Increasing Awareness of Justice Issues

Even though I’ve always been someone who is aware of justice issues, I’ve become much more intentional and aware in the past couple years. Since I rarely just jump into anything, I started this journey by reading more books, articles, and experts in the field of justice work. I wanted to share a few of my favorite resources with you to help on this path of becoming more aware.

Just Mercy by Bryan Stevenson
This book is cited again and again as a life-changing resource, and for good reason. I think most people have some sort of vague idea that our prisons are overcrowded, that we need reform, and that the inmate population is racially skewed. But why? How did we get here? What are the actual statistics?

Bryan Stevenson is the founder of the Equal Justice Initiative in Alabama. He has spent his career providing legal services to those who cannot afford quality lawyers, specifically for inmates on death row.

Just Mercy is an important book, and I’d highly recommend reading it. But I’d also recommend following the Equal Justice Initiative for a view of statistics and cases of racial injustice happening today.

Blood Brothers by Elias Chacour
There are a couple books that helped shape my perspective on the complexity of the Israel-Palestine conflict but as a Christian, Blood Brothers was most significant. Elias Chacour is a Palestinian Christian from Nazareth. His family has been Christ-followers since, well… Jesus was their neighbor.

Chacour became Archbishop of the Galilee region and spent his life working toward conversation and peace between Israeli and Palestinian neighbors. His book was an eye-opening memoir about the layers and layers of conflict in this region. There is no easy answer toward peace, but that doesn’t mean it’s not worth working toward.

On My Nightstand…
There are so many books and so little time… I wanted to share three books that are on my to-read pile, in case one looks like a good fit for you.

Mending the Divides by Jon Huckins and Jer Swigart
Written by the founders of the Global Immersion Project, this book looks at peacemaking in a world where conflict, hate, and injustice thrive. What do we do next?

The Cross and the Lynching Tree by James H. Cone
This book comes highly recommended. Written by theologian James Cone, it looks at two powerful and charged symbols of American Black history.

The New Jim Crow by Michelle Alexander
Legal scholar Michelle Alexandar looks at the incarceration rates of African American men and argues that the prison system as it runs today is the contemporary replacement of the Jim Crow laws of the 1960’s.

What books and resources have impacted your journey toward a better understanding of justice? Have you read any of these?

BackyardThis post is Day 14 of the Write 31 Days Challenge. I’m spending the month of October writing about the Backyard Justice. You can find the entire series over at my Backyard Justice page.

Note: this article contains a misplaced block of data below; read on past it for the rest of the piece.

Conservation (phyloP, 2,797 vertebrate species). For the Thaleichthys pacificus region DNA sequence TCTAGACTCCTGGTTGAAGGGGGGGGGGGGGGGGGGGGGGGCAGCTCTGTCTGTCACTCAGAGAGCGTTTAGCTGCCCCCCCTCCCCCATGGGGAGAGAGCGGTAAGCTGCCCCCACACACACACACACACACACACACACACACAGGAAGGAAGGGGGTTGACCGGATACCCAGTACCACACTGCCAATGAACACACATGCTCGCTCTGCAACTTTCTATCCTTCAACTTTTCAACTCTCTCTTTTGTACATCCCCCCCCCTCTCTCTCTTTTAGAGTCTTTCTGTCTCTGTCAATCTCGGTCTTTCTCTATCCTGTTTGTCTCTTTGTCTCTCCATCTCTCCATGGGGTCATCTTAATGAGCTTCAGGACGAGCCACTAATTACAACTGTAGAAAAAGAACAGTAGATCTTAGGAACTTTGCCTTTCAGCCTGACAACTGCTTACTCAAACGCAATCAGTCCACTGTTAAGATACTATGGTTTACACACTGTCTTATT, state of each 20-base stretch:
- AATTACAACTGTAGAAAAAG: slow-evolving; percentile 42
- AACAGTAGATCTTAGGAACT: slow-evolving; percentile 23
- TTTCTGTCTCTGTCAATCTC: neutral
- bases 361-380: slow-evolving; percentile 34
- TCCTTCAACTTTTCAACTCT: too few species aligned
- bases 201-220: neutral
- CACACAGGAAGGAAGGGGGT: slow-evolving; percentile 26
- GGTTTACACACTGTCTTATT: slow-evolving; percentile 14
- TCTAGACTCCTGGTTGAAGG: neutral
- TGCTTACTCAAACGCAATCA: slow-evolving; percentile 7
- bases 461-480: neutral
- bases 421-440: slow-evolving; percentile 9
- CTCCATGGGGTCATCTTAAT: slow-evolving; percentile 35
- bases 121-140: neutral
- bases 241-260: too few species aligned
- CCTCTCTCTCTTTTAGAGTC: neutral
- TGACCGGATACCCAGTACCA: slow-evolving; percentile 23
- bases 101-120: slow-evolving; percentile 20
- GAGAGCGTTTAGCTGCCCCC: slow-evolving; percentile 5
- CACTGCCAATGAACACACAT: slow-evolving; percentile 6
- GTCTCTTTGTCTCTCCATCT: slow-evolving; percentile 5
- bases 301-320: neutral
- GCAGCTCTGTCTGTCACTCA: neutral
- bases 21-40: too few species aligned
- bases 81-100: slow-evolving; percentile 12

Published by

Annie Rim

Welcome! I live in Colorado with my family and have taught in the classroom, at an art museum, and now in the playroom. I reflect about life, faith, and books here on my blog.

6 thoughts on “Increasing Awareness of Justice Issues”

  1. One of my extremely justice minded friends also recommended The Cross and the Lynching Tree. I need to add it to me to read list!

  2. Okay,

    Loved Just Mercy!

    The Warmth of Other Suns – Isabel Wilkerson – opened my eyes to many of the why’s I had always asked myself, not being from the south. It was a paradigm shift for me.

    Secondhand Time: The Last of the Soviets – By Svetlana Alexievich – An amazing read that gave me new perspective of USSR, the fall of Communism and how it was for the people, in there words. really help shape an understanding beyond what we were taught in school during the cold war.

    Speaking of Jesus: The Art of Not-Evangelism – by Carl Medearis – Loved his point of view on working with Muslums and Christians as he said and in the line notes, “While others are explaining and defending various isms and ologies we’re simply pointing people to our friend. The one who uncovers and disarms. Who leads people right to himself. The beginning and the end of the story. A good story indeed.” A way to move beyond tribalsm – Us and Them.

    Thanks for the Recommendations, they all sound great – I will have to check out Blood Brothers.

    Be well,


  3. Pursuing Hope 😉 and Pursuing Justice, lots of Noam Chomsky, the entire collected works of Toni Morrison..oh my morning brain. I’m guessing the Bible counts.

    1. Ooh, I remember reading “Pursuing Justice…” Will have to flip through it again. I suppose the Bible counts… 😉 But I’ll admit, sometimes it doesn’t feel hopeful. And I need to remember that God really is a God of hope.

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